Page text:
In London I visited The Chapel of St George and the English Martyrs at Westminster Cathedral which commemorates so many of those martyrs. I was also starting to understand WHY so many Catholics in England appeared to worship so awkwardly, apologetically, and accidentally. There was more than one occasion when I thought clergy and parishioners had one eye over their shoulder half expecting the monarch (or a Lollard) to strip the altar.
What I witnessed was the bravery of Catholics in almost every generation. The Church of England cathedrals are just museums now and many parish churches are shuttered or are coffee / community centers. There is a coldness and desperation in those once holy places now devoid of consecrated altars. What has been left is man trying to fill that vacuum with his own holy objects (usually hideous art that tries in vain to lift man to God-like status) or substitutes like earth worship. The faith though is very much alive in those Catholic parishes I visited every Sunday on those weekend trips.
The Catholic Heart of England
Some of My Best Friends Are Paintings (The Imaginative Conservative)
2 Mc 7:1-2, 9-14
¹Edward the Confessor will have his own post.
This Thursday, October 13, is the Feast Day of Edward the Confessor. Mass this morning was at the Basilica of Saint John the Evangelist in Stamford, Connecticut.
(1) Our Lady of the Rosary (The Imaginative Conservative)
Apologies for the radio silence. I was in Sunderland and Norwich the last couple of weekends for football. I saw matches at the Stadium of Light in Sunderland and Carrow Road in Norwich.
I saw the Canaries play away and home fixtures. Josh Sargent looks like a good footballer. He had a goal (and assist) yesterday in the match against Coventry. Some football sites don’t have him making the WC 2022 roster and Berhalter would be NUTS not giving him a serious look given his recent form. Mass in Norwich was at the Cathedral Church of St John the Baptist. I love Westminster Cathedral (not Abbey), but St John is a proper cathedral built in the late 1880s after The Catholic Relief Act in 1829 that rivals those robbed during the Dissolution/Reformation. It was modelled after medieval churches of the Early English period (1189-1307). My favorite feature were the windows in the Walsingham Chapel. The windows show the Archbishop of Westminster visiting Walsingham in 1934 to celebrate the site becoming the national Shrine of Our Lady (for the first time since the Reformation).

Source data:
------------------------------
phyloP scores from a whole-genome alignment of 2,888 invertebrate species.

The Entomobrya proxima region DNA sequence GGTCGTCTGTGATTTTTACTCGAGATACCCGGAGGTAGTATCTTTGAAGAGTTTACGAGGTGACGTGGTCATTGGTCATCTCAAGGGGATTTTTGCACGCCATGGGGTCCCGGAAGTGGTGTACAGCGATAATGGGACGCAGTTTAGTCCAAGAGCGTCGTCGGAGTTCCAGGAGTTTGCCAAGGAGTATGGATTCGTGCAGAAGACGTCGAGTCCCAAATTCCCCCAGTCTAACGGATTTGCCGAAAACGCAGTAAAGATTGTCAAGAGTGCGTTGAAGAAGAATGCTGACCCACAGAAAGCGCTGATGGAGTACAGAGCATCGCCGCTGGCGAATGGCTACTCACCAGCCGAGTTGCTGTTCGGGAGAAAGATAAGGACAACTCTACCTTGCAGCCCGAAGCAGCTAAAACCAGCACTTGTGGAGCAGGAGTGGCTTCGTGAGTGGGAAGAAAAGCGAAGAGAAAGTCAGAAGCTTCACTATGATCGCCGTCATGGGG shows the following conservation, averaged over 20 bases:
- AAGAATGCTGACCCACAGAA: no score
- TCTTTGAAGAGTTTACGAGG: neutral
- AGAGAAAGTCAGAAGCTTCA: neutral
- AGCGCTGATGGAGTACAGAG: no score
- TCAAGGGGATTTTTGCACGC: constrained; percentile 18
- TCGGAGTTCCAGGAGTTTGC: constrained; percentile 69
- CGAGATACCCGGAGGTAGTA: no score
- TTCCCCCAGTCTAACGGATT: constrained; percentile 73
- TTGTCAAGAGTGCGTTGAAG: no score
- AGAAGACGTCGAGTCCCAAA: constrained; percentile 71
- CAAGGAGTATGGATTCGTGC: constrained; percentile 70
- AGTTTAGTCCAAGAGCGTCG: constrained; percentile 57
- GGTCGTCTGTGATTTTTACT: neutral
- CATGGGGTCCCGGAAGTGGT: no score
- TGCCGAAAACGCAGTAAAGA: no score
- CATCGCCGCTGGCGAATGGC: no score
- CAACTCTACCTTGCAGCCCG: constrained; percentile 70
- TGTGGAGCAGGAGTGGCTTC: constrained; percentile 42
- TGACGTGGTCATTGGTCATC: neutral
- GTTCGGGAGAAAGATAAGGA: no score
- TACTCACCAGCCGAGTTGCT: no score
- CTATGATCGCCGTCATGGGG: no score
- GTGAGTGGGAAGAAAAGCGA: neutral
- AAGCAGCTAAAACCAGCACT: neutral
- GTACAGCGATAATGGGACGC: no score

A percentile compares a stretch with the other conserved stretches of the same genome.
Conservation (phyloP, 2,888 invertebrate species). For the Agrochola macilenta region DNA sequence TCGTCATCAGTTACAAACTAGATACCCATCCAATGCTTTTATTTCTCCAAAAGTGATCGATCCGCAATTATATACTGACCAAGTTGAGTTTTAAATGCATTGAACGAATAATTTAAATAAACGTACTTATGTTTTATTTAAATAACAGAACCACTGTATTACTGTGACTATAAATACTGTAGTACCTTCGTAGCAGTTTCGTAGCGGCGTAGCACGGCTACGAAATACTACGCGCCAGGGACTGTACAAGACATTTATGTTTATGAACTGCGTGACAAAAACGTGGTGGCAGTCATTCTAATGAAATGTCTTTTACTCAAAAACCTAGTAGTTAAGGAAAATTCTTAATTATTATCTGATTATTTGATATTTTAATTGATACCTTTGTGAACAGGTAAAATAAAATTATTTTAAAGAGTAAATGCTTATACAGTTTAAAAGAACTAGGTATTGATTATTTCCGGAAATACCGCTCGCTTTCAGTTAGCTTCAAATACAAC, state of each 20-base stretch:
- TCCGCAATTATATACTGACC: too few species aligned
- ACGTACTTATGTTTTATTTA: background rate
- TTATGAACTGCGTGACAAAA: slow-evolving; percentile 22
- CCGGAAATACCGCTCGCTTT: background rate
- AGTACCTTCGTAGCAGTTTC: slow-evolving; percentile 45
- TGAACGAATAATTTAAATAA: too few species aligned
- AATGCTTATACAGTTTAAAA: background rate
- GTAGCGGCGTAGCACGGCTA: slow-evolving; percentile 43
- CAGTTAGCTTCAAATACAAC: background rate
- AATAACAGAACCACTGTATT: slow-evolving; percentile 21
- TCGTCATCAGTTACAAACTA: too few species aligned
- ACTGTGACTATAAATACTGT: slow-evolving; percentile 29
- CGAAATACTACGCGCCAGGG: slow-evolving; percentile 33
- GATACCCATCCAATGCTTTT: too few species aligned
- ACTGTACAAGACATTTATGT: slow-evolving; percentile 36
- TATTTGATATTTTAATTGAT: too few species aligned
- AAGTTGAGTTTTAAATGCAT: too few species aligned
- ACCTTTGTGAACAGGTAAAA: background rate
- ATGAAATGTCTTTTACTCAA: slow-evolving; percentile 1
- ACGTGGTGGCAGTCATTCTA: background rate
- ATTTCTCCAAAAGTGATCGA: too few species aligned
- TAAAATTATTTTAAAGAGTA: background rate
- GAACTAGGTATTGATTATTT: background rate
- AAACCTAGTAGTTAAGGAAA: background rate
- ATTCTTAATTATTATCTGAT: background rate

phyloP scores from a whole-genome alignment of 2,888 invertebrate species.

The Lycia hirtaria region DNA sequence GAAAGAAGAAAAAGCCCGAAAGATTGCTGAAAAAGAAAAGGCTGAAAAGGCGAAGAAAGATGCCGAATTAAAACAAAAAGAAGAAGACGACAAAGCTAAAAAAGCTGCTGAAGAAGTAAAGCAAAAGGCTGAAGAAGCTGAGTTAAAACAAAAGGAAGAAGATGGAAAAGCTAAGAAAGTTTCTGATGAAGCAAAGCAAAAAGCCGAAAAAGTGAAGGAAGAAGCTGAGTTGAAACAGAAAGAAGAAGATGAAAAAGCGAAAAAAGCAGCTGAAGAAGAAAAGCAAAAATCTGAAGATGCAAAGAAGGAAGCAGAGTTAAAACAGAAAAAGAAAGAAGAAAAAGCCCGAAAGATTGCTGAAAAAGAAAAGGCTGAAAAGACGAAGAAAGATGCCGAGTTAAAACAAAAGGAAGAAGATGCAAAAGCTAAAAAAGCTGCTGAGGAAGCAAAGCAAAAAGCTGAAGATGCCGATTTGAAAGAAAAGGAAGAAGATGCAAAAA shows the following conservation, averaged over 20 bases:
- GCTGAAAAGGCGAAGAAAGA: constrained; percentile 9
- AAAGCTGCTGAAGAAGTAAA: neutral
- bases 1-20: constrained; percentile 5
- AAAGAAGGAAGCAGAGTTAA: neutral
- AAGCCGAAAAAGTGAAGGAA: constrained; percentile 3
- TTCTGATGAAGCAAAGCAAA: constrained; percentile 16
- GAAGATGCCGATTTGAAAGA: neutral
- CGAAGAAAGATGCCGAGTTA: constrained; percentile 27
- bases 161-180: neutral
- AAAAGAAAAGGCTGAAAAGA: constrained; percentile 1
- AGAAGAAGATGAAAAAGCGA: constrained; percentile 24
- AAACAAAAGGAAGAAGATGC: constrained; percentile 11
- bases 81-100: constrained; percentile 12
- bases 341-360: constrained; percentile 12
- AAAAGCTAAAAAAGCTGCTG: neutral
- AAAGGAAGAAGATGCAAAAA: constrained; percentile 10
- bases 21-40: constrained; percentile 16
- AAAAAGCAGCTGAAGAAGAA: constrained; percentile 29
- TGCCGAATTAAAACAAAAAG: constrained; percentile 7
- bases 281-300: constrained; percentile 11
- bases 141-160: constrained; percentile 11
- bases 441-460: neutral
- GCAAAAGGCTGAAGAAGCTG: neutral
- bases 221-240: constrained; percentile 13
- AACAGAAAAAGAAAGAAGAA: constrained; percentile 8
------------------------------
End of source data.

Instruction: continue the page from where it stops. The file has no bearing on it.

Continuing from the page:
“It became obvious why Catholics had built such beautiful cathedrals and churches throughout the world. Not as gathering or meeting places for Christians. But as a home for Jesus Himself in the Blessed Sacrament. Cathedrals house Jesus. Christians merely come and visit Him. The cathedrals and churches architecturally prepare our souls for the beauty of the Eucharist.”
—Allen R. Hunt, Confessions of a Megachurch Pastor: How I Discovered the Hidden Treasure of the Catholic Church
(1) Visit of the Relics of St Bernadette to Westminster Cathedral (Westminster Cathedral)
On Not Losing Heart (The Catholic Thing)
“Christianity’s centuries-long dominance in the West has led us to forget that the world doesn’t like the Good News, because it’s Bad News for many things the world would like to think are good. And the world doesn’t take the bad news lying down. It lashes out. Now that Christianity is weakening in the historic Christian nations, it should come as no surprise that the old attacks are appearing again.”